Definition and Overview

Also known as filtration glaucoma surgery, trabeculectomy is an invasive procedure that involves creating a different drainage site for the aqueous humor to reduce the buildup of intraocular pressure.

Aqueous humor is the transparent fluid produced by the ciliary body that travels through the anterior chamber and into the trabecular meshwork before it is drained. It is responsible not only for nourishing the parts of the eye that do not have a blood supply, but it also regulates eye pressure. When the fluid doesn’t flow properly, it accumulates and intraocular pressure builds up. If this progresses, a person is more likely to develop glaucoma, an incurable eye condition that damages the optic nerves leading to vision loss or blindness.

Trabeculectomy can be recommended as a primary treatment method or the last option in case all nonsurgical methods have failed to correct the condition. An ophthalmologist will make a decision by considering various factors including the severity or extent of the damage and the patient’s unique circumstances.

Who Should Undergo and Expected Results

In general, trabeculectomy is done on patients who are diagnosed with glaucoma.

There are many types of glaucoma and one of the most common is the chronic open angle, which progresses gradually. In fact, it may take up to 10 years before the first symptoms begin to appear. However, as in any type of glaucoma, the damage to the optic nerves is irreversible. What the ophthalmologist can do is to delay or prevent the progress of the disease by controlling intraocular pressure.

Some patients may also develop primary open angle, an acute condition wherein the pressure increases very rapidly in a short period of time. Although it’s rare, it is also more life-threatening.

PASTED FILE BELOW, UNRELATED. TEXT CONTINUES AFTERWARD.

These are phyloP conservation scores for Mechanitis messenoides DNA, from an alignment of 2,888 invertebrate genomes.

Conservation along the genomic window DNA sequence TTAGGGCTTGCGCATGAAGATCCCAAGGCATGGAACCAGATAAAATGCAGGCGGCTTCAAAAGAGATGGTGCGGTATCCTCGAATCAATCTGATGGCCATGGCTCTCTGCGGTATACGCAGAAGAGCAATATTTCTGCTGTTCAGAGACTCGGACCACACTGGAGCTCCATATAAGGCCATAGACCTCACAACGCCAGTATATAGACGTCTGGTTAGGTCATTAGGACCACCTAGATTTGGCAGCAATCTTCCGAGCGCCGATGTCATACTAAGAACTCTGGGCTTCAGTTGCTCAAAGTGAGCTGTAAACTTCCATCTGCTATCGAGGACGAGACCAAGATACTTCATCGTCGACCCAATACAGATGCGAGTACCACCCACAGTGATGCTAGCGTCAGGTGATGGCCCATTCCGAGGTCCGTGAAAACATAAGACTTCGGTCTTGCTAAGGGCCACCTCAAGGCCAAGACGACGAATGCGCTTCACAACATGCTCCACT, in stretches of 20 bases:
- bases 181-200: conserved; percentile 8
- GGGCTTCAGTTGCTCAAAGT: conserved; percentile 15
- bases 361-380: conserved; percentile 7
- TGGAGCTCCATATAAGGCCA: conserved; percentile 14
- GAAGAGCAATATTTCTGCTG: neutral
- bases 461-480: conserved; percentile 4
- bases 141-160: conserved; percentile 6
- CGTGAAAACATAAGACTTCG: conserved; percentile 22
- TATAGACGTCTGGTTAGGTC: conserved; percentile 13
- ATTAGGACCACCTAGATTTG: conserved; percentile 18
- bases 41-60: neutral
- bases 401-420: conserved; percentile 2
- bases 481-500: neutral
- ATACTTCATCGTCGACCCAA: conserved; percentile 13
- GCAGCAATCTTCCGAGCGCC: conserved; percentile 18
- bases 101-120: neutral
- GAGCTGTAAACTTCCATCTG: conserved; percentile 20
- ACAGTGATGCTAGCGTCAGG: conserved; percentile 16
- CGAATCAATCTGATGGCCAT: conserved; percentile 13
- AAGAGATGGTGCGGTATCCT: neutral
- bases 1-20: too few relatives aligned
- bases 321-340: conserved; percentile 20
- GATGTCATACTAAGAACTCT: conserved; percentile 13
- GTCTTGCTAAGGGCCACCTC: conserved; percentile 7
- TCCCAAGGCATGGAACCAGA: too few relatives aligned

Glaucoma can also develop as a consequence of other eye conditions like inflammation of the uveal tract or traumatic injury.

Often, patients with glaucoma are advised to use eye drops or undergo laser surgery, which is less invasive. If either or none of these work and the disease continues to progress, trabeculectomy is considered. However, it is the first form of treatment for severe cases.

The success rate of the procedure is high, and many patients are able to regulate their eye pressure after. However, the surgery doesn’t guarantee against future pressure build up, which means those who have high and uncontrollable intraocular pressure may need another or more rounds of trabeculectomy in the future.

How Does the Procedure Work?

The primary goal of filtration glaucoma surgery is to drain the aqueous humor by redirecting the fluid to another drainage site, which is often called the bleb. It is normally created in one of the uppermost regions of the eye’s surface so it remains “invisible” unless the patient purposely lifts his upper eyelids.

There’s no special preparation needed prior to surgery except that patients are advised against taking blood thinners at least a week before the procedure.

Trabeculectomy is usually done in a hospital or an eye clinic with a dedicated surgery room. Local or general anaesthesia is administered starting with an eye drop then an injection directly into the eyes. A drug called mitomycin C is applied on the eye’s surface to prevent scarring that can make the procedure less successful.

The surgeon then creates an opening by making a flap on the conjunctiva to access the sclera. A part of the trabecular meshwork is removed to create another opening in the eye’s front chamber. A part of the iris may also be removed to avoid plugging up the hole. All the flaps are put back and sewn with nylon sutures. The fluid that accumulates in the new opening is then absorbed into the bloodstream.

The procedure normally takes an hour and the patient can go home following a couple of hours of recovery. However, certain cases may require the patient to stay in the hospital overnight for close monitoring.

Possible Risks and Complications

Discomfort, swelling, droopy eyelids, and pain are fairly common immediately and within a few days or weeks after filtration glaucoma surgery, but their intensity should gradually disappear. In rare cases, more serious complications can occur. These include:

  • Bleeding inside the eye
  • Infection
  • Permanent scarring
  • Blurry or variable vision

    Reference:

  • Cassel, Gary H., M.D., Michael D. Billig, O.D., and Harry G. Randall, M.D. The Eye Book: A Complete Guide to Eye Disorders and Health. Baltimore, MD: Johns Hopkins University Press, 1998.

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